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The Individual and Impersonal Historical Forces

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    The Individual and Impersonal Historical Forces in the Nineteenth Century

    This paper examines the romantic movement of the nineteenth century, as opposed to communism, as the key alternative to capitalism. Communism and capitalism both asserted the primacy of economics and of impersonal historical forces. Alternately, the Romantics advocated the primacy of subjective, personal, emotional experiences.

    It is commonly held that the debate between capitalism and communism was at the heart of nineteenth century politics and philosophy. This is inaccurate. Both capitalism and communism rely on impersonal historical forces, predominantly economic, to shape human existence. Marx believed that class conflict determined the course of history while the classical economists relied on ‘the invisible hand of the market.’ While they may not be deterministic they are certainly mechanistic. Also, they claim to be scientific, objective and universal. In these senses capitalism and communism are closely related.

    Viewed from this perspective the conflict at the core of the nineteenth century was between the believers in impersonal historical forces, both capitalists and communists, and the advocates of individual ideas and experience such as the Romantics at the beginning of the century and Freud, Mahler and the Impressionists at its end.

    Marx believed that economic activity is the primary or motivating form of human intercourse and that other aspects of social organization follow from these economic circumstances. In "The Communist Manifesto" Marx provided a brief outline of human history which attempted to apply this hierarchy to human history. Specifically, Marx isolated instances of revolutionary change and linked them to fundamental changes in the economic base. Thus, feudalism arose when land was the primary form of capital, and amounted to a socio-political form of organization which reinforced and legitimated the unequal distribution of land. Individual experience followed from social organization which was determined by economic factors.

    When capitalism arose, and wealth (and economic power) came to be linked to control of industrial enterprises not land, this represented a fundamental change in the economic base. This change was reflected in political change: Namely, the Atlantic Revolutions and the emergence of capitalism with its emphasis on democratic institutions and the concurrent decline in authority of the nobility (a social form designed to enhance a now defunct economic base).

    Social change, according to Marx, followed and reinforced economic change. Industrial manufacturing emerged as the predominant form of production and economic dominion passed to the capitalist class prior to their assumption of political power and control over art and ideology. Ultimately, according to Marx social organization and individual behaviour were ruled over by the impersonal forces of historical change.

    The classical economists also believed that economics were an impersonal force: They referred to it as the invisible hand. Essentially, they argued that if every individual diligently pursued his own selfinterest the laws of the marketplace were such that everyone would benefit from lower priced and better quality goods. They were advocates of industrialization as it increased the quanity of material goods. During the nineteenth century both Marxists and capitalists worshipped in the school of impersonal economic and historical forces. They had diametrically opposed views of how that world should (and did) operate but they were clearly on the same playing field. Both the capitalist and the communist worshipped planning and the division of labour: They only disputed how the proceeds should be distributed.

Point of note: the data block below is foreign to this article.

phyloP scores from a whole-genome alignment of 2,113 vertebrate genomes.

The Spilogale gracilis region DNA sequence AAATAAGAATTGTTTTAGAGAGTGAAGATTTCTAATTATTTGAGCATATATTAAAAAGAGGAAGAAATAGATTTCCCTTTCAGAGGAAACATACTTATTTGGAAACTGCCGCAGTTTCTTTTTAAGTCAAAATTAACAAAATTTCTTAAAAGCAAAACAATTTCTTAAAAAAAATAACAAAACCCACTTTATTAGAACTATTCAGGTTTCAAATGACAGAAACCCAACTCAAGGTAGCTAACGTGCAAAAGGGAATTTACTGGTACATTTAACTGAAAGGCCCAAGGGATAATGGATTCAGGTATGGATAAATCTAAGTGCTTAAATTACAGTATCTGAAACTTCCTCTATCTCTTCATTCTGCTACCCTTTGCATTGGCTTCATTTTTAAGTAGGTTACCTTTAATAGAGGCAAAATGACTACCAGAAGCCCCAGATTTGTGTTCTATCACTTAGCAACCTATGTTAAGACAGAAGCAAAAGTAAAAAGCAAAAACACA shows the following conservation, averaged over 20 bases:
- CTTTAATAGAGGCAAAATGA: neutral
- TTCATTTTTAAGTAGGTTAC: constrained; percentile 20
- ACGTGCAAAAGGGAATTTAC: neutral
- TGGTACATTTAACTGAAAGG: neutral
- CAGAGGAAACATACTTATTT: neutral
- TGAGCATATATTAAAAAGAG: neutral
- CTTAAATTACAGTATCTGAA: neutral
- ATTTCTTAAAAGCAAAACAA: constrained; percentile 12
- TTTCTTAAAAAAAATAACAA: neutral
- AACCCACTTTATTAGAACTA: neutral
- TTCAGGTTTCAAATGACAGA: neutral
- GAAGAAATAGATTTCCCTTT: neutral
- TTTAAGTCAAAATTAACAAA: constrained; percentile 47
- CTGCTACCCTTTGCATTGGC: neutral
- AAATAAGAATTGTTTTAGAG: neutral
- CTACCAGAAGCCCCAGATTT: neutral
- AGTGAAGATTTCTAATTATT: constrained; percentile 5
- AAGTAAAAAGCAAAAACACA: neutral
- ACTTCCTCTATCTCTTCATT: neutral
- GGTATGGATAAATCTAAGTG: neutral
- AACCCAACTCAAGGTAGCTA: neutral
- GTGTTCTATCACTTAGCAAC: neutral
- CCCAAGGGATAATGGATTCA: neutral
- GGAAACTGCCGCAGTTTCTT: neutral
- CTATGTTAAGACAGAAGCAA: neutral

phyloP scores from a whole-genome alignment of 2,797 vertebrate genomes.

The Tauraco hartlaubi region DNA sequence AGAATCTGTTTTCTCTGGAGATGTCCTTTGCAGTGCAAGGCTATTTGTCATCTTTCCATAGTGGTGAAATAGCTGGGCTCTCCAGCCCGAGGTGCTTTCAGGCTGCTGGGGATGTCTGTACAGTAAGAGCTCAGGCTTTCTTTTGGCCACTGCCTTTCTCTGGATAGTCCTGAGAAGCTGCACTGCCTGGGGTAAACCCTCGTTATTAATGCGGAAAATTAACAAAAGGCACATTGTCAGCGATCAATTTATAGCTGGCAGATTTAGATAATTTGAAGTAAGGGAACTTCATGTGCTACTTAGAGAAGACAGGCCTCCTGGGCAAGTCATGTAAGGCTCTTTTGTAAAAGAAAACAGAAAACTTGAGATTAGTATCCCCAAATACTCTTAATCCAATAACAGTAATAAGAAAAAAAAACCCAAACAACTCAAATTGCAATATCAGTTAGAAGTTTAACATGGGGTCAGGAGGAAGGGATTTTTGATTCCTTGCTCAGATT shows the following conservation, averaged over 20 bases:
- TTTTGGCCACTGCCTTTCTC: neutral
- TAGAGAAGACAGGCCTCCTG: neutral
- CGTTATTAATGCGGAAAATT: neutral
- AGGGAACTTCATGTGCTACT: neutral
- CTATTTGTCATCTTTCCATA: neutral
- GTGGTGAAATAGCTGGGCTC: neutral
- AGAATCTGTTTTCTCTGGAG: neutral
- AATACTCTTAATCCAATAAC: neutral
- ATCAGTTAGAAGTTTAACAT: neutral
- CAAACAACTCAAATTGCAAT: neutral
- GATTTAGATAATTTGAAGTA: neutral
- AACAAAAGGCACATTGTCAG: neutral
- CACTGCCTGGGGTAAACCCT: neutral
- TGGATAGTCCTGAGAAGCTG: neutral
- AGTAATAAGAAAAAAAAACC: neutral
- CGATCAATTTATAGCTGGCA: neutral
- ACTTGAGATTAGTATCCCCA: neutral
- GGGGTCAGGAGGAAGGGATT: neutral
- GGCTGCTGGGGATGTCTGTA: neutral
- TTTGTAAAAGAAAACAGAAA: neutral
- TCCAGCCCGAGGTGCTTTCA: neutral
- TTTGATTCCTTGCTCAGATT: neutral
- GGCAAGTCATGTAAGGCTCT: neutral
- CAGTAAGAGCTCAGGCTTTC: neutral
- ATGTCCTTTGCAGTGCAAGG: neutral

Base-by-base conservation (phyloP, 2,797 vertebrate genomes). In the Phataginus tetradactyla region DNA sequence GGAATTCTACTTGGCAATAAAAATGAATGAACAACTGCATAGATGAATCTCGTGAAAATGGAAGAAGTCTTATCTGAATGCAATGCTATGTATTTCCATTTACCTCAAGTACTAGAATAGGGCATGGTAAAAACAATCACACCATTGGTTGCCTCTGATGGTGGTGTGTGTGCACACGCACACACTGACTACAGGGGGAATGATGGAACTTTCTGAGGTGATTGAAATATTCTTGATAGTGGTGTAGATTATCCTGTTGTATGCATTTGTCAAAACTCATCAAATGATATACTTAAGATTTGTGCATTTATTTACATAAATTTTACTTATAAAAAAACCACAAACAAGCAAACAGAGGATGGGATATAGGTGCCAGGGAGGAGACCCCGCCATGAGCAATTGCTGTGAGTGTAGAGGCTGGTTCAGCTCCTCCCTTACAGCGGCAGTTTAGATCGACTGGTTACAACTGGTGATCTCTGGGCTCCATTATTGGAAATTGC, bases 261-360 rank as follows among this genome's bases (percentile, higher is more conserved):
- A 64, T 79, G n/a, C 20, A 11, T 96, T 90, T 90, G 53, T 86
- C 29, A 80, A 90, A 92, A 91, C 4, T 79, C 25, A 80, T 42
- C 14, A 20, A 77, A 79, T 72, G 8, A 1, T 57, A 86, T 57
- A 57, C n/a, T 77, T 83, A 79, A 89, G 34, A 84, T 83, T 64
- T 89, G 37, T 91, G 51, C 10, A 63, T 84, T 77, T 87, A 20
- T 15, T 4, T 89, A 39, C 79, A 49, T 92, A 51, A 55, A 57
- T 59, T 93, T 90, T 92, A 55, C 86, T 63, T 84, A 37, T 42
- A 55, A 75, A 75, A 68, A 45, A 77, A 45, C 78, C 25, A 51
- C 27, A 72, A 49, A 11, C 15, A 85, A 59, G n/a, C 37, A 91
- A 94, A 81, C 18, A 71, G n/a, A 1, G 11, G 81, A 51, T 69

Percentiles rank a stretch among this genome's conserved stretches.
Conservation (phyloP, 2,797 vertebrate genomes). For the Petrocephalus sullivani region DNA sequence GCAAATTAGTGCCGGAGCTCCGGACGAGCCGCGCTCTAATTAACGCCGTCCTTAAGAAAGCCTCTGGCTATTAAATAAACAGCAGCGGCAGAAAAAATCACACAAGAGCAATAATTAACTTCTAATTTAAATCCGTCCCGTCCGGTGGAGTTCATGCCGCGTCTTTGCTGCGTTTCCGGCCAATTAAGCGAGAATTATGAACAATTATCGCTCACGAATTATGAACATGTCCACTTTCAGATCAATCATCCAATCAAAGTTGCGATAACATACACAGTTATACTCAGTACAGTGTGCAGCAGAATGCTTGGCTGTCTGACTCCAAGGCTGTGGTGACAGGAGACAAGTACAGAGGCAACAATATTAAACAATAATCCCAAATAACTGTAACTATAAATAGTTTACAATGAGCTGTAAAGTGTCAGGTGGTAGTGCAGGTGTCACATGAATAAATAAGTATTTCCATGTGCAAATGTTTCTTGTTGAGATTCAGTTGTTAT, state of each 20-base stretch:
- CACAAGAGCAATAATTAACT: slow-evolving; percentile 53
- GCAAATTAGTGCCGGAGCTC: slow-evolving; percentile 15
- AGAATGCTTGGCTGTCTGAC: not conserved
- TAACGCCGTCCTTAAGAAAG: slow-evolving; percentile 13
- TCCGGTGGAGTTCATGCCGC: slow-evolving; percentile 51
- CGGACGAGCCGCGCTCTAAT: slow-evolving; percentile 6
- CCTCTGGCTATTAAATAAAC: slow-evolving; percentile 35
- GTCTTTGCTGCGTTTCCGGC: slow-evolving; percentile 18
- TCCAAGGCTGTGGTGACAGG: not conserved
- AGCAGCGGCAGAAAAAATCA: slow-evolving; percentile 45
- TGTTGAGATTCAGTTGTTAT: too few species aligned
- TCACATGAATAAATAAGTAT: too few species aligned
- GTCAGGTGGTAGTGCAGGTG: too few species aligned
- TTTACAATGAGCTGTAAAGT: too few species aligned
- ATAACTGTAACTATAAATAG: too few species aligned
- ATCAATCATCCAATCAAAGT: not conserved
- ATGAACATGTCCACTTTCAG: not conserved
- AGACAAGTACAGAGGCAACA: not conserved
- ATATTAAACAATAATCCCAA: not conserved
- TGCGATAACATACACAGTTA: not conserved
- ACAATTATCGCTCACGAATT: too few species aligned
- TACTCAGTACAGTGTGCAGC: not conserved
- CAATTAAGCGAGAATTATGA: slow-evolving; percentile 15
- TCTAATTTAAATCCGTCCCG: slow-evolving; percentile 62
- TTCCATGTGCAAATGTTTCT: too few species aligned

Consequently, the true opposition to this dominant trend of reliance on impersonal forces for historical change arose from the advocates of individual experience. Whitman, Thoreau, Byron and a host of other advocates of individual experience, emotional richness and subjectivity were the true alternative in the nineteenth century. The romantics criticized the industrial world as being soulless.

    Consequently, they turned to the strength and violence of nature and the passions of youth. In the same way that youth protested the Vietnam War during the 1960s they supported the liberal revolutions throughout Europe in 1830 and 1848. In England they hiked through the Lake District and lamented the arrival of the railways. The Romantics advocated the primacy of subjective, personal, emotional experiences.

    Their attitude presented an alternative to both capitalism and communism in two significant manners. In the first place they opposed the accoutrements of modernity and industrialization. They objected to the substance of nineteenth-century industrialization. At the same time, however, they also opposed the ethos of capitalism. They were opposed to personal reliance on only objective analysis preferring emotional content and experience. Thus, they offered an alternative worldview not merely an alternative economic system as Marxism did. Need dissertation on History? Buy dissertation from best dissertation help service PhDify.


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    • Marx, Karl and Frederich Engels "The Communist Manifesto".

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